The new nomenclature, because we are delaying Day 0 (defined as the first day we care for patients in the new hospital), means that tomorrow is day x1, followed by x2 and x3. The new day 0 will be Monday.
Today, I took the supervisors of each service to Solidarité, on a tour of the hospital ("My name is Wendy, I'll be your tour guide for today, and our first stop is reception and triage..."). It was a good opportunity to explain what has been done, how we plan for the hospital to work, and what is yet unfinished. This led to a natural segue to the delay of opening day.
Much of the electrical wiring in key places was finished today. And someone explained to me the fridge plan. It's complex. We were expecting to receive some units of blood from the Haitian Red Cross this afternoon, as buffer stock while running two hospitals. The fridge in the lab has been malfunctioning for the last month, so despite having been moved into the new lab, and rested appropriately after having moved (apparently the coolant has to settle), it is really not reliable. The other non-reliable thing at the moment is the electricity supply: we do not have power 24h a day, so a standard fridge is not likely to remain cold. Some fridges can maintain a constant temperature without power, though. There is one in the pharmacy, and one in the office; but the office one, despite being brand new, has needed the technician to come to make it work. The pharmacy also has a standard fridge which can be moved to the lab as a replacement to the defective one.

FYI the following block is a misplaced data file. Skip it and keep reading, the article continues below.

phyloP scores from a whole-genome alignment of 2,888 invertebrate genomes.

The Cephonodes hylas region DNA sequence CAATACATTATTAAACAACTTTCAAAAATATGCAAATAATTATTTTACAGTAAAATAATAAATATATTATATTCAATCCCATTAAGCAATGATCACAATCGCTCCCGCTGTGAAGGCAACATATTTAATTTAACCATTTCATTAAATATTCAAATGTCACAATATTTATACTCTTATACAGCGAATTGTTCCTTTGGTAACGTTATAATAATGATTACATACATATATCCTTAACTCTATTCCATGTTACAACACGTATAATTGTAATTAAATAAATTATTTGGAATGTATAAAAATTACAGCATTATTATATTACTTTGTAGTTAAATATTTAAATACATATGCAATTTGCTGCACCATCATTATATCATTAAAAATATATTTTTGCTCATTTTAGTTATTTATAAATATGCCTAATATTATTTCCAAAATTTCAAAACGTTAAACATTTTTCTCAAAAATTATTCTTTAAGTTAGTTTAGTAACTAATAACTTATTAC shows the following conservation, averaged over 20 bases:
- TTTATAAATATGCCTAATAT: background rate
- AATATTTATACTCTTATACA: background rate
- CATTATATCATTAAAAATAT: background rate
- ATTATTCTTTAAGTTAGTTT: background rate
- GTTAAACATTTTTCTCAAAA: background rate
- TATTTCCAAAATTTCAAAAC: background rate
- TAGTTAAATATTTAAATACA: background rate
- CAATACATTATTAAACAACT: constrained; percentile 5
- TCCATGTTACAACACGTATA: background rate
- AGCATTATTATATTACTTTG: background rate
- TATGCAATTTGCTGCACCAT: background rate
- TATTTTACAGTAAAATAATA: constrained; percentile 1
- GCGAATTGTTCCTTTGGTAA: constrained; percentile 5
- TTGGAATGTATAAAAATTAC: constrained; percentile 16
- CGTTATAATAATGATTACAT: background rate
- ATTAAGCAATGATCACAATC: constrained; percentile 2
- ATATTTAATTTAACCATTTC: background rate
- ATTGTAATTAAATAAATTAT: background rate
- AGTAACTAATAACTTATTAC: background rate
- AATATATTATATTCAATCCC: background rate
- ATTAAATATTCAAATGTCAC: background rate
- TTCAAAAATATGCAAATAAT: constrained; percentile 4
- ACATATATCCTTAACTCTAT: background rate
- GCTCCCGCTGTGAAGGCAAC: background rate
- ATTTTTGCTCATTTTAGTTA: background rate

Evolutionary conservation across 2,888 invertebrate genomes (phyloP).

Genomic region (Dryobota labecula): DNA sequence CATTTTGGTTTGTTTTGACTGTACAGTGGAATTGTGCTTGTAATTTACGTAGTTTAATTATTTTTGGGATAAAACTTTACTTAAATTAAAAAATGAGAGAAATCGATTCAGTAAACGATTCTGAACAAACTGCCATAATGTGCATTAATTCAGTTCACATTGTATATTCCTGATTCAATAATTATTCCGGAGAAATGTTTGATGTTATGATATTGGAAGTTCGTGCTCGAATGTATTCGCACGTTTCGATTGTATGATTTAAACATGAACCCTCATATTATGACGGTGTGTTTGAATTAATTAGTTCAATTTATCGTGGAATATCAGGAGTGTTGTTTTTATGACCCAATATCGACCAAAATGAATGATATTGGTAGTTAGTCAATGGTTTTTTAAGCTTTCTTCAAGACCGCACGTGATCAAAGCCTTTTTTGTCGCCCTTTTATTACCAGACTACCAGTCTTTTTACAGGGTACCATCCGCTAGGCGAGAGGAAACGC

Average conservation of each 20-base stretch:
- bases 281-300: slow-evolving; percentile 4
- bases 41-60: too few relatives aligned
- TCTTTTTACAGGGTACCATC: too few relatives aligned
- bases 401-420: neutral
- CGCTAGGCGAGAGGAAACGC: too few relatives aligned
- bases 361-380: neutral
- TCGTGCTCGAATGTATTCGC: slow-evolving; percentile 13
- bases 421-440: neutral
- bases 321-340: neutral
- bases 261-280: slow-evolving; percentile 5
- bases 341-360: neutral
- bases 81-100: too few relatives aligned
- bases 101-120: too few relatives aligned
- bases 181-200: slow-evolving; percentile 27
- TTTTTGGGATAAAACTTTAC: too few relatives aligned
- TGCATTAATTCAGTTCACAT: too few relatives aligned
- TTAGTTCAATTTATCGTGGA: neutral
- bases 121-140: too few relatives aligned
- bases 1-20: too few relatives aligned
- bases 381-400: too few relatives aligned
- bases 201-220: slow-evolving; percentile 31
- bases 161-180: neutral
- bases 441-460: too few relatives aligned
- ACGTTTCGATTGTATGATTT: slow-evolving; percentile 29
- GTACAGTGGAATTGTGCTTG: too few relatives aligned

So, the blood will be received in the pharmacy, since we do not need to access it until there are patients in the building on Monday. The temperature will be stable there without 24h electricity. On Saturday, we'll move the upright fridge to the lab, plug it in on Sunday (needs to rest after moving). By Sunday night, we will have reliable, constant electric service, so the fridge will get, and stay, cold, and the blood can go into the lab fridge on Monday morning.
Then there was the plan for the medicine cabinets, to stock and secure medications. I understand it but I can't describe it. It's even more complicated than the refrigerators.
We met with the VIP from Europe, which was an interesting experience. We waited and waited, then suddenly received a call that he was en route. Shortly thereafter, the police escort with sirens wailing pulled up, three SUV's sandwiched between. First to emerge were security guys in suits with earpieces, and an entourage of poorly identified functionaries. The VIP wanted only the briefest summary. They stayed about ten minutes, asked four questions, and left. For them, a ten-minute experience; for us, two hours out of our day.
My whole timetable for tomorrow has to change, since it was supposed to be Day 0. The re-framing will be my first task of the day, after rounds. I am too tired to do it now.